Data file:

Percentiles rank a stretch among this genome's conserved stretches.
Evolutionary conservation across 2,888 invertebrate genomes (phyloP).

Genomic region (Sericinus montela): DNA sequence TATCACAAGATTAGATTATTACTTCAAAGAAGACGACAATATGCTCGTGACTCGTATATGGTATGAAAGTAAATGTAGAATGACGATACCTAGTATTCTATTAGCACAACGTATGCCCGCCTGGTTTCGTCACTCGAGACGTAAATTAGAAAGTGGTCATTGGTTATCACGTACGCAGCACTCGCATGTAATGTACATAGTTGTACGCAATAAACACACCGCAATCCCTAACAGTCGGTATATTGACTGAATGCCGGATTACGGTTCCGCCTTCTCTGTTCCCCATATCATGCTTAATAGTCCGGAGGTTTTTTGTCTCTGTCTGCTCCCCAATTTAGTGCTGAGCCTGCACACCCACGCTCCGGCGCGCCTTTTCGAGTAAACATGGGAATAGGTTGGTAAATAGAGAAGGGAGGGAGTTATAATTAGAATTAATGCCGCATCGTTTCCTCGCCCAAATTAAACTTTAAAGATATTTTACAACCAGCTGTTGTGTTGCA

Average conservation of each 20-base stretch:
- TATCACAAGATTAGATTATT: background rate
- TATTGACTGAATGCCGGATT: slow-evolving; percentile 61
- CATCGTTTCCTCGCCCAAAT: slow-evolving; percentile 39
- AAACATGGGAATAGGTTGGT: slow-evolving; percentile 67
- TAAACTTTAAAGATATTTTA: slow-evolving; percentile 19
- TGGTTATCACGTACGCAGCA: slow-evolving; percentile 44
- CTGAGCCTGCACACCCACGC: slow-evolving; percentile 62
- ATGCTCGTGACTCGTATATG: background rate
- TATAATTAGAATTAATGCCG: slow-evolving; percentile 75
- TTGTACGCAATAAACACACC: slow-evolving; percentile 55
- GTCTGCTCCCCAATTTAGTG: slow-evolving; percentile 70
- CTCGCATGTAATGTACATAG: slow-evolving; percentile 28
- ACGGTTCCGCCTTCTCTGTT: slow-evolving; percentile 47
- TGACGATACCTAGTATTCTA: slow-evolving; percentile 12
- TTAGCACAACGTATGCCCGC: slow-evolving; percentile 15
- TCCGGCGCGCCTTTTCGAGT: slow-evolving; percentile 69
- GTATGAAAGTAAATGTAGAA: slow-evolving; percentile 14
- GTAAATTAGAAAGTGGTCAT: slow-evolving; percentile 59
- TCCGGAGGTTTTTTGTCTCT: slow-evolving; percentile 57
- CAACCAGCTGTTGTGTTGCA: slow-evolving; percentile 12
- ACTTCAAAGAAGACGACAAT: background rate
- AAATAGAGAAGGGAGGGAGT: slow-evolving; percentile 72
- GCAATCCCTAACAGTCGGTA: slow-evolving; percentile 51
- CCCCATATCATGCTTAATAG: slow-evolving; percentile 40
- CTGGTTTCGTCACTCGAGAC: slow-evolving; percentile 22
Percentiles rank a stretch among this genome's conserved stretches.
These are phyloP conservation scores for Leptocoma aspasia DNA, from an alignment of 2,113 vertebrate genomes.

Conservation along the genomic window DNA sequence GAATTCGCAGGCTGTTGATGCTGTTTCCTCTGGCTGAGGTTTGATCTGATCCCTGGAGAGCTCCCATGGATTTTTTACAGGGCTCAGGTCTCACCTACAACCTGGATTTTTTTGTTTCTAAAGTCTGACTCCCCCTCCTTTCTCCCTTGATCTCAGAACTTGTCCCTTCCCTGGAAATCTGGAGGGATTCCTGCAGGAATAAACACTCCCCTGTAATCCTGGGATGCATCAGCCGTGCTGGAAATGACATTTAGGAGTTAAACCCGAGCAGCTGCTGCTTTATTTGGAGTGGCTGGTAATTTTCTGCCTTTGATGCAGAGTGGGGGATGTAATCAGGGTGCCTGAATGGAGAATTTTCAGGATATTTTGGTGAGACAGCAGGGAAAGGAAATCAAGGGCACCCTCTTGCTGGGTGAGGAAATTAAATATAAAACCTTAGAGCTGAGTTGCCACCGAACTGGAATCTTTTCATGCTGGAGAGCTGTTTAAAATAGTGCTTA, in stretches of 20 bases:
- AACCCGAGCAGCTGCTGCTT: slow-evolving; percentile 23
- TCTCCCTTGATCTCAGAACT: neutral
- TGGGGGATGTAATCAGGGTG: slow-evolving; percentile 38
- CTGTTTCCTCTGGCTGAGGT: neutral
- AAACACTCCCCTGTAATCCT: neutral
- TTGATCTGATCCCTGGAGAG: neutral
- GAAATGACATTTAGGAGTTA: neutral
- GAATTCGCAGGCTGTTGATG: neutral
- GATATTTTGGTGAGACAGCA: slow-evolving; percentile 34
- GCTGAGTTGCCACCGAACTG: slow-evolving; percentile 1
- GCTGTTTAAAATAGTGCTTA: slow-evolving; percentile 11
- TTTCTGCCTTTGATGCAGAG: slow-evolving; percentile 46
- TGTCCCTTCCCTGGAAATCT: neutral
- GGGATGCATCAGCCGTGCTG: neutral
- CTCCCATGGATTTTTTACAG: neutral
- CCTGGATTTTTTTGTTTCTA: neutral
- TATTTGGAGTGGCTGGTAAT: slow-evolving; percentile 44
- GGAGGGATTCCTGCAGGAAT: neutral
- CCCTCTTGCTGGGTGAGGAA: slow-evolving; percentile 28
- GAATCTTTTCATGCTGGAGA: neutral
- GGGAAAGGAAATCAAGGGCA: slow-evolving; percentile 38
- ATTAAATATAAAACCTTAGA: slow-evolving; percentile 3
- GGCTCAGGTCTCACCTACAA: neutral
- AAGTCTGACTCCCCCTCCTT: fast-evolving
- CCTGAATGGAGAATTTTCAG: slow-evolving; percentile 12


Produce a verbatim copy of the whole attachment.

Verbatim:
Percentiles rank a stretch among this genome's conserved stretches.
Evolutionary conservation across 2,888 invertebrate genomes (phyloP).

Genomic region (Sericinus montela): DNA sequence TATCACAAGATTAGATTATTACTTCAAAGAAGACGACAATATGCTCGTGACTCGTATATGGTATGAAAGTAAATGTAGAATGACGATACCTAGTATTCTATTAGCACAACGTATGCCCGCCTGGTTTCGTCACTCGAGACGTAAATTAGAAAGTGGTCATTGGTTATCACGTACGCAGCACTCGCATGTAATGTACATAGTTGTACGCAATAAACACACCGCAATCCCTAACAGTCGGTATATTGACTGAATGCCGGATTACGGTTCCGCCTTCTCTGTTCCCCATATCATGCTTAATAGTCCGGAGGTTTTTTGTCTCTGTCTGCTCCCCAATTTAGTGCTGAGCCTGCACACCCACGCTCCGGCGCGCCTTTTCGAGTAAACATGGGAATAGGTTGGTAAATAGAGAAGGGAGGGAGTTATAATTAGAATTAATGCCGCATCGTTTCCTCGCCCAAATTAAACTTTAAAGATATTTTACAACCAGCTGTTGTGTTGCA

Average conservation of each 20-base stretch:
- TATCACAAGATTAGATTATT: background rate
- TATTGACTGAATGCCGGATT: slow-evolving; percentile 61
- CATCGTTTCCTCGCCCAAAT: slow-evolving; percentile 39
- AAACATGGGAATAGGTTGGT: slow-evolving; percentile 67
- TAAACTTTAAAGATATTTTA: slow-evolving; percentile 19
- TGGTTATCACGTACGCAGCA: slow-evolving; percentile 44
- CTGAGCCTGCACACCCACGC: slow-evolving; percentile 62
- ATGCTCGTGACTCGTATATG: background rate
- TATAATTAGAATTAATGCCG: slow-evolving; percentile 75
- TTGTACGCAATAAACACACC: slow-evolving; percentile 55
- GTCTGCTCCCCAATTTAGTG: slow-evolving; percentile 70
- CTCGCATGTAATGTACATAG: slow-evolving; percentile 28
- ACGGTTCCGCCTTCTCTGTT: slow-evolving; percentile 47
- TGACGATACCTAGTATTCTA: slow-evolving; percentile 12
- TTAGCACAACGTATGCCCGC: slow-evolving; percentile 15
- TCCGGCGCGCCTTTTCGAGT: slow-evolving; percentile 69
- GTATGAAAGTAAATGTAGAA: slow-evolving; percentile 14
- GTAAATTAGAAAGTGGTCAT: slow-evolving; percentile 59
- TCCGGAGGTTTTTTGTCTCT: slow-evolving; percentile 57
- CAACCAGCTGTTGTGTTGCA: slow-evolving; percentile 12
- ACTTCAAAGAAGACGACAAT: background rate
- AAATAGAGAAGGGAGGGAGT: slow-evolving; percentile 72
- GCAATCCCTAACAGTCGGTA: slow-evolving; percentile 51
- CCCCATATCATGCTTAATAG: slow-evolving; percentile 40
- CTGGTTTCGTCACTCGAGAC: slow-evolving; percentile 22
Percentiles rank a stretch among this genome's conserved stretches.
These are phyloP conservation scores for Leptocoma aspasia DNA, from an alignment of 2,113 vertebrate genomes.

Conservation along the genomic window DNA sequence GAATTCGCAGGCTGTTGATGCTGTTTCCTCTGGCTGAGGTTTGATCTGATCCCTGGAGAGCTCCCATGGATTTTTTACAGGGCTCAGGTCTCACCTACAACCTGGATTTTTTTGTTTCTAAAGTCTGACTCCCCCTCCTTTCTCCCTTGATCTCAGAACTTGTCCCTTCCCTGGAAATCTGGAGGGATTCCTGCAGGAATAAACACTCCCCTGTAATCCTGGGATGCATCAGCCGTGCTGGAAATGACATTTAGGAGTTAAACCCGAGCAGCTGCTGCTTTATTTGGAGTGGCTGGTAATTTTCTGCCTTTGATGCAGAGTGGGGGATGTAATCAGGGTGCCTGAATGGAGAATTTTCAGGATATTTTGGTGAGACAGCAGGGAAAGGAAATCAAGGGCACCCTCTTGCTGGGTGAGGAAATTAAATATAAAACCTTAGAGCTGAGTTGCCACCGAACTGGAATCTTTTCATGCTGGAGAGCTGTTTAAAATAGTGCTTA, in stretches of 20 bases:
- AACCCGAGCAGCTGCTGCTT: slow-evolving; percentile 23
- TCTCCCTTGATCTCAGAACT: neutral
- TGGGGGATGTAATCAGGGTG: slow-evolving; percentile 38
- CTGTTTCCTCTGGCTGAGGT: neutral
- AAACACTCCCCTGTAATCCT: neutral
- TTGATCTGATCCCTGGAGAG: neutral
- GAAATGACATTTAGGAGTTA: neutral
- GAATTCGCAGGCTGTTGATG: neutral
- GATATTTTGGTGAGACAGCA: slow-evolving; percentile 34
- GCTGAGTTGCCACCGAACTG: slow-evolving; percentile 1
- GCTGTTTAAAATAGTGCTTA: slow-evolving; percentile 11
- TTTCTGCCTTTGATGCAGAG: slow-evolving; percentile 46
- TGTCCCTTCCCTGGAAATCT: neutral
- GGGATGCATCAGCCGTGCTG: neutral
- CTCCCATGGATTTTTTACAG: neutral
- CCTGGATTTTTTTGTTTCTA: neutral
- TATTTGGAGTGGCTGGTAAT: slow-evolving; percentile 44
- GGAGGGATTCCTGCAGGAAT: neutral
- CCCTCTTGCTGGGTGAGGAA: slow-evolving; percentile 28
- GAATCTTTTCATGCTGGAGA: neutral
- GGGAAAGGAAATCAAGGGCA: slow-evolving; percentile 38
- ATTAAATATAAAACCTTAGA: slow-evolving; percentile 3
- GGCTCAGGTCTCACCTACAA: neutral
- AAGTCTGACTCCCCCTCCTT: fast-evolving
- CCTGAATGGAGAATTTTCAG: slow-evolving; percentile 12